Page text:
Speaking of Brits, the flight attendant approached. She was a pretty gal, around my age, with finely chiseled features, artfully tousled highlighted hair and big brown eyes. She wore a body-hugging navy skirt suit that bore the charter’s insignia embroidered onto the breast pocket. The only tacky touch was a plastic nametag pinned above the charter’s logo, on which she’d written her name.

Given her ritzy accent, I kept thinking of her as “Princess.” Now I saw that her name was Holly O’Neill. She had looped the tail of the “y” over the names on the hand-written nametag and ended it with a little heart. See what I mean about surprises? I would never have taken Princess Holly as the heart-drawing type. The surprises made my job so much fun.

Princess Holly carried a tray with a champagne flute filled with some amber-colored bubbly.
“I thought you might want to wash the chocolate down with some champagne,” she said in that frosty accent. “It’s Cristal.”

No kidding? I’d always wondered how good champagne would taste. I refused to let her see that, though. Instead, I nodded nonchalantly, as if to say I was so used to it, I brushed my teeth with the stuff. I swilled a gulp and waited for the ecstasy to hit. To my surprise, good wine didn’t taste like wine at all. It tasted like…apple juice.

Huh? I took another sip. Sure enough, apple juice. Even the bubbles had gone flat. How could that have happened?

Apples made me think of Annabelle Haggerty, my goddess companion in that earlier caper. Celtic deities, I’d learned from Haggerty, regard apples as a sacred symbol of their divinity. Apparently, apples grow everywhere on their homeland, Tir na N’og, their place of immortality, which means “The Land of the Young.”

Enough with the Celts! It wasn’t like I’d never seen an apple before I met Haggerty and Angus. I had to be wrong about the champagne anyway. That chocolate had simply numbed my taste buds.

When Holly said we were starting our descent, I asked her to bring me my carryon bag. I’d decided to change my clothes on the plane, since it struck me as incredibly decadent to wear two outfits for a one-hour flight.

In my stiletto, open-toed pumps, I wobbled past the dining table where Rand still shouted into the phone, beyond the small galley and the jet’s business center, with its fax and copy machines, to the restroom at the rear of the plane.

I was known for my really special clothes. The dress I planned to wear for our landing was a white mid-calf gown with flowing organdy layers. The clerk at the vintage store told me it had been worn by some actress chick named Adriana, for the opening of a TV show she did back in the fifties. But my grandma said, since I was probably a size…or ten…bigger than that Adriana-girl, I shouldn’t pass on that story.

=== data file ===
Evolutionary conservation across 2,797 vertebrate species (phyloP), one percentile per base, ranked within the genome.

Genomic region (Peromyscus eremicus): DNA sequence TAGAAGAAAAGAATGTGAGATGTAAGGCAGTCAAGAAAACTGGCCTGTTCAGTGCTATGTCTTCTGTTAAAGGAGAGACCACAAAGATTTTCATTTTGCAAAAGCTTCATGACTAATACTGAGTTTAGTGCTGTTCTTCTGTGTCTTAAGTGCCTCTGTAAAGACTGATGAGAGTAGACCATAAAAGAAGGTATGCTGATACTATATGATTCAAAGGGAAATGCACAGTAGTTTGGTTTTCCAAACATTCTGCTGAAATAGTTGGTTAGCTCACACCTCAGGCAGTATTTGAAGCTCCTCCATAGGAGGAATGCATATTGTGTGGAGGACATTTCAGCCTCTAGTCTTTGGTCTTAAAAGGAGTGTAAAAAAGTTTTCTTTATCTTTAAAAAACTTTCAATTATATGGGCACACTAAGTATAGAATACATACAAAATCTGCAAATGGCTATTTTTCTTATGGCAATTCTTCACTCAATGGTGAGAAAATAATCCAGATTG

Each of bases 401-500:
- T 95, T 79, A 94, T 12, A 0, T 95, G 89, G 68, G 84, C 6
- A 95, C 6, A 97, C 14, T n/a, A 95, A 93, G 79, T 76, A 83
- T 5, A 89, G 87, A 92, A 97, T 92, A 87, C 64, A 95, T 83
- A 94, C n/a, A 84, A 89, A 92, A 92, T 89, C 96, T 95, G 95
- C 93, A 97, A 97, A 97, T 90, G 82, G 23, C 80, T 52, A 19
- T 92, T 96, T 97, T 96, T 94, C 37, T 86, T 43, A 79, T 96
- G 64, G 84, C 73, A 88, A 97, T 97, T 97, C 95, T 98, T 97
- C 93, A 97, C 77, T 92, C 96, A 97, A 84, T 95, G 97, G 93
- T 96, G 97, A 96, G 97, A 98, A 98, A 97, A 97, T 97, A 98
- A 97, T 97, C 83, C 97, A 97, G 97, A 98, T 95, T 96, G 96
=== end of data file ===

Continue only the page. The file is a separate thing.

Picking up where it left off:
Hey, I liked chocolate too much, and just about everything else. But even if some would regard me as a tad pudgy, I never lacked for male attention. I had my pick of guys.

And I’d better choose one soon just to show that rotten Angus I was really over him.

Come to think of it, shouldn’t I be longing for some mattress athletics? It had been months since Angus and I did the wild thing, yet I still felt adequately satisfied. Maybe god-sex just had a longer shelf life than regular-guy-sex.

After slipping on my dress, I admired myself in the mirror. Tossing the organdy layers out and letting them fall around me, I thought I looked like a really built Tinker Bell.

When I stepped from the restroom, Rand was finally off the phone. He sat there, idly drumming his black polished fingernails against the tabletop.

You know Rand Riker, of course—or as I thought of him, Thick Lips and Crater Face. He had to be the most legendary bad-boy in the rock world. When my mom was a girl, she attended the first of the concerts at which he was arrested for indecency, after he appeared on stage covered in nothing more than red paint. When nudity no longer attracted sufficient attention, he went on to something else, and something after that. Always ahead of the curve.

With that kind of reputation, you’d be surprised by what he looked like today. The hair he’d once dyed primary red had returned to its natural black with gray streaks, and it reached to his waist. He wore wide cotton pants above sandals and a loose jacket such as an Eastern monk might wear. The only sign that he was still Devil’s Disciple’s bad boy were the black fingernails and toenails, as long as an armadillo’s, which he’d also painted black.

When I passed the table, his gaze met mine. A sparkle of recognition rose into those famous hooded eyes, as pitch as midnight in a coal mine.

Since I was on the clock, I paused beside him. “Everything okay? You seemed to be shouting a lot back here.”

“Just hedging me bets,” he said with a flickering grin. “You know, some might consider what we’re about to do in Arizona as a fair dinkum risk.” He gave his hair a toss that sent a ripple through it that made it look like the skin of a seal. “Ah, no worries. I’ve built my entire career by adding one dare onto another. Wouldn’t have it any other way.”

I slipped into the chair across from him. “Anything I can do?”

He lifted his fingertips to his forehead and seemed to be unconsciously trying to flatten its deeply etched lines. “Such as what?” he asked absently.